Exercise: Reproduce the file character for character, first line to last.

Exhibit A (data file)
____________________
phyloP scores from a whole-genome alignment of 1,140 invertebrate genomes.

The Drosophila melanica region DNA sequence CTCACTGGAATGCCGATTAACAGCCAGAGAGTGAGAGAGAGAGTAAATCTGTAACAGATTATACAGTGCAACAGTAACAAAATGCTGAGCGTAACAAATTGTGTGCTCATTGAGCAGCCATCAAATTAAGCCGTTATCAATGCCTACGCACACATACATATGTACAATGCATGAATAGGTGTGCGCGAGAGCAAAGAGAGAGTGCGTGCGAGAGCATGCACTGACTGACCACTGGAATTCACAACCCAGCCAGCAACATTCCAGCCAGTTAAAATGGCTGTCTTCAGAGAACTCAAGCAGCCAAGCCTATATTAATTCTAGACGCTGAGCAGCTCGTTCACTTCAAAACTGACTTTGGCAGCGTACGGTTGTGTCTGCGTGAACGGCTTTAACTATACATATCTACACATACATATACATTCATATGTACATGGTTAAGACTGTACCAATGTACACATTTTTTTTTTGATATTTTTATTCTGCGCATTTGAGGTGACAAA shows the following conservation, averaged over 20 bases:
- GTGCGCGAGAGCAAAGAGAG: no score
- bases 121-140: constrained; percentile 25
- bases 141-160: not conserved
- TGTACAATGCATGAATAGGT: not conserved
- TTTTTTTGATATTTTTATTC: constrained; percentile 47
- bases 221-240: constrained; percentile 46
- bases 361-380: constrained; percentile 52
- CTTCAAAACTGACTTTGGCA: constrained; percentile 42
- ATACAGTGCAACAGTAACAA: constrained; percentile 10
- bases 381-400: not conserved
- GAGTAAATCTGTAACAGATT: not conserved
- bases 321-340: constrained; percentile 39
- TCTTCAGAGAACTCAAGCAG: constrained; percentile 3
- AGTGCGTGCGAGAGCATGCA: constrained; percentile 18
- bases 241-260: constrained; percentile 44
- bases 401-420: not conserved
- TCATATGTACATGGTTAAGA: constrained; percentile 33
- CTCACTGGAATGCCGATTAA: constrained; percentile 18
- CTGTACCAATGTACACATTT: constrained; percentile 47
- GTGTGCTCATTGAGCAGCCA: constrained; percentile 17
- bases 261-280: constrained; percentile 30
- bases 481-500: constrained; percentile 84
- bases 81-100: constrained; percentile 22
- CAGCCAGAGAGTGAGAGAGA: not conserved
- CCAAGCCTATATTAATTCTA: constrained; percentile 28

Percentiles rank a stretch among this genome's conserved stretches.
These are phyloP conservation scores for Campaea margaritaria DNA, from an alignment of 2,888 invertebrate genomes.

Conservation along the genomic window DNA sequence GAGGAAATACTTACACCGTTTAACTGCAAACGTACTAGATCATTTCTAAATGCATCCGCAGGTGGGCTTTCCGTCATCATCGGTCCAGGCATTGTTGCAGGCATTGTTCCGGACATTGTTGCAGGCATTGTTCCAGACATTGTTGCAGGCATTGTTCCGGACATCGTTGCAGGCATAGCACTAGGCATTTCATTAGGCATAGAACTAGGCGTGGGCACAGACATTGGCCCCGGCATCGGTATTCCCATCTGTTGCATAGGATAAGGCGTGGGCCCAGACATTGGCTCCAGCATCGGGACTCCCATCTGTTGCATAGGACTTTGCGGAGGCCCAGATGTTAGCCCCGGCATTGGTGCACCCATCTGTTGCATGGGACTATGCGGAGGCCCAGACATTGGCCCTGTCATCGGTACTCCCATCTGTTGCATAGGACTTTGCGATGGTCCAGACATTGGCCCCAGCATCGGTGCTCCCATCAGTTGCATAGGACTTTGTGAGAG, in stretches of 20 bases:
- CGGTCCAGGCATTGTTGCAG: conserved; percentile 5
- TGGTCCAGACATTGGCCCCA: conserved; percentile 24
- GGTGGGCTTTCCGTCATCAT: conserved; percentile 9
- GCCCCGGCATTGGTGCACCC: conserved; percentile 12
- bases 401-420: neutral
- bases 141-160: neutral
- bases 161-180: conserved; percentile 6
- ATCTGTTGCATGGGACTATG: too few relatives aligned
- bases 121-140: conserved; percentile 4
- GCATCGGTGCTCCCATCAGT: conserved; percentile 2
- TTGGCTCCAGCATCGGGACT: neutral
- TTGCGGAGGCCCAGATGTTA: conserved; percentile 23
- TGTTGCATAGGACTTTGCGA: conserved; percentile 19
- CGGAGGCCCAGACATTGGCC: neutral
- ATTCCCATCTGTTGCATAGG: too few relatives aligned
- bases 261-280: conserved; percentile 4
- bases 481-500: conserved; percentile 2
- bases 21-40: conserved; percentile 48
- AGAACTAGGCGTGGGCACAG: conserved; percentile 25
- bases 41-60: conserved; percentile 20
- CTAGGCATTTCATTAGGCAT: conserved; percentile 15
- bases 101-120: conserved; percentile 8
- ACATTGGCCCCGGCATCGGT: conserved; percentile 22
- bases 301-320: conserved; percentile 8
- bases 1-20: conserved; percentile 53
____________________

phyloP scores from a whole-genome alignment of 1,140 invertebrate genomes.

The Drosophila melanica region DNA sequence CTCACTGGAATGCCGATTAACAGCCAGAGAGTGAGAGAGAGAGTAAATCTGTAACAGATTATACAGTGCAACAGTAACAAAATGCTGAGCGTAACAAATTGTGTGCTCATTGAGCAGCCATCAAATTAAGCCGTTATCAATGCCTACGCACACATACATATGTACAATGCATGAATAGGTGTGCGCGAGAGCAAAGAGAGAGTGCGTGCGAGAGCATGCACTGACTGACCACTGGAATTCACAACCCAGCCAGCAACATTCCAGCCAGTTAAAATGGCTGTCTTCAGAGAACTCAAGCAGCCAAGCCTATATTAATTCTAGACGCTGAGCAGCTCGTTCACTTCAAAACTGACTTTGGCAGCGTACGGTTGTGTCTGCGTGAACGGCTTTAACTATACATATCTACACATACATATACATTCATATGTACATGGTTAAGACTGTACCAATGTACACATTTTTTTTTTGATATTTTTATTCTGCGCATTTGAGGTGACAAA shows the following conservation, averaged over 20 bases:
- GTGCGCGAGAGCAAAGAGAG: no score
- bases 121-140: constrained; percentile 25
- bases 141-160: not conserved
- TGTACAATGCATGAATAGGT: not conserved
- TTTTTTTGATATTTTTATTC: constrained; percentile 47
- bases 221-240: constrained; percentile 46
- bases 361-380: constrained; percentile 52
- CTTCAAAACTGACTTTGGCA: constrained; percentile 42
- ATACAGTGCAACAGTAACAA: constrained; percentile 10
- bases 381-400: not conserved
- GAGTAAATCTGTAACAGATT: not conserved
- bases 321-340: constrained; percentile 39
- TCTTCAGAGAACTCAAGCAG: constrained; percentile 3
- AGTGCGTGCGAGAGCATGCA: constrained; percentile 18
- bases 241-260: constrained; percentile 44
- bases 401-420: not conserved
- TCATATGTACATGGTTAAGA: constrained; percentile 33
- CTCACTGGAATGCCGATTAA: constrained; percentile 18
- CTGTACCAATGTACACATTT: constrained; percentile 47
- GTGTGCTCATTGAGCAGCCA: constrained; percentile 17
- bases 261-280: constrained; percentile 30
- bases 481-500: constrained; percentile 84
- bases 81-100: constrained; percentile 22
- CAGCCAGAGAGTGAGAGAGA: not conserved
- CCAAGCCTATATTAATTCTA: constrained; percentile 28

Percentiles rank a stretch among this genome's conserved stretches.
These are phyloP conservation scores for Campaea margaritaria DNA, from an alignment of 2,888 invertebrate genomes.

Conservation along the genomic window DNA sequence GAGGAAATACTTACACCGTTTAACTGCAAACGTACTAGATCATTTCTAAATGCATCCGCAGGTGGGCTTTCCGTCATCATCGGTCCAGGCATTGTTGCAGGCATTGTTCCGGACATTGTTGCAGGCATTGTTCCAGACATTGTTGCAGGCATTGTTCCGGACATCGTTGCAGGCATAGCACTAGGCATTTCATTAGGCATAGAACTAGGCGTGGGCACAGACATTGGCCCCGGCATCGGTATTCCCATCTGTTGCATAGGATAAGGCGTGGGCCCAGACATTGGCTCCAGCATCGGGACTCCCATCTGTTGCATAGGACTTTGCGGAGGCCCAGATGTTAGCCCCGGCATTGGTGCACCCATCTGTTGCATGGGACTATGCGGAGGCCCAGACATTGGCCCTGTCATCGGTACTCCCATCTGTTGCATAGGACTTTGCGATGGTCCAGACATTGGCCCCAGCATCGGTGCTCCCATCAGTTGCATAGGACTTTGTGAGAG, in stretches of 20 bases:
- CGGTCCAGGCATTGTTGCAG: conserved; percentile 5
- TGGTCCAGACATTGGCCCCA: conserved; percentile 24
- GGTGGGCTTTCCGTCATCAT: conserved; percentile 9
- GCCCCGGCATTGGTGCACCC: conserved; percentile 12
- bases 401-420: neutral
- bases 141-160: neutral
- bases 161-180: conserved; percentile 6
- ATCTGTTGCATGGGACTATG: too few relatives aligned
- bases 121-140: conserved; percentile 4
- GCATCGGTGCTCCCATCAGT: conserved; percentile 2
- TTGGCTCCAGCATCGGGACT: neutral
- TTGCGGAGGCCCAGATGTTA: conserved; percentile 23
- TGTTGCATAGGACTTTGCGA: conserved; percentile 19
- CGGAGGCCCAGACATTGGCC: neutral
- ATTCCCATCTGTTGCATAGG: too few relatives aligned
- bases 261-280: conserved; percentile 4
- bases 481-500: conserved; percentile 2
- bases 21-40: conserved; percentile 48
- AGAACTAGGCGTGGGCACAG: conserved; percentile 25
- bases 41-60: conserved; percentile 20
- CTAGGCATTTCATTAGGCAT: conserved; percentile 15
- bases 101-120: conserved; percentile 8
- ACATTGGCCCCGGCATCGGT: conserved; percentile 22
- bases 301-320: conserved; percentile 8
- bases 1-20: conserved; percentile 53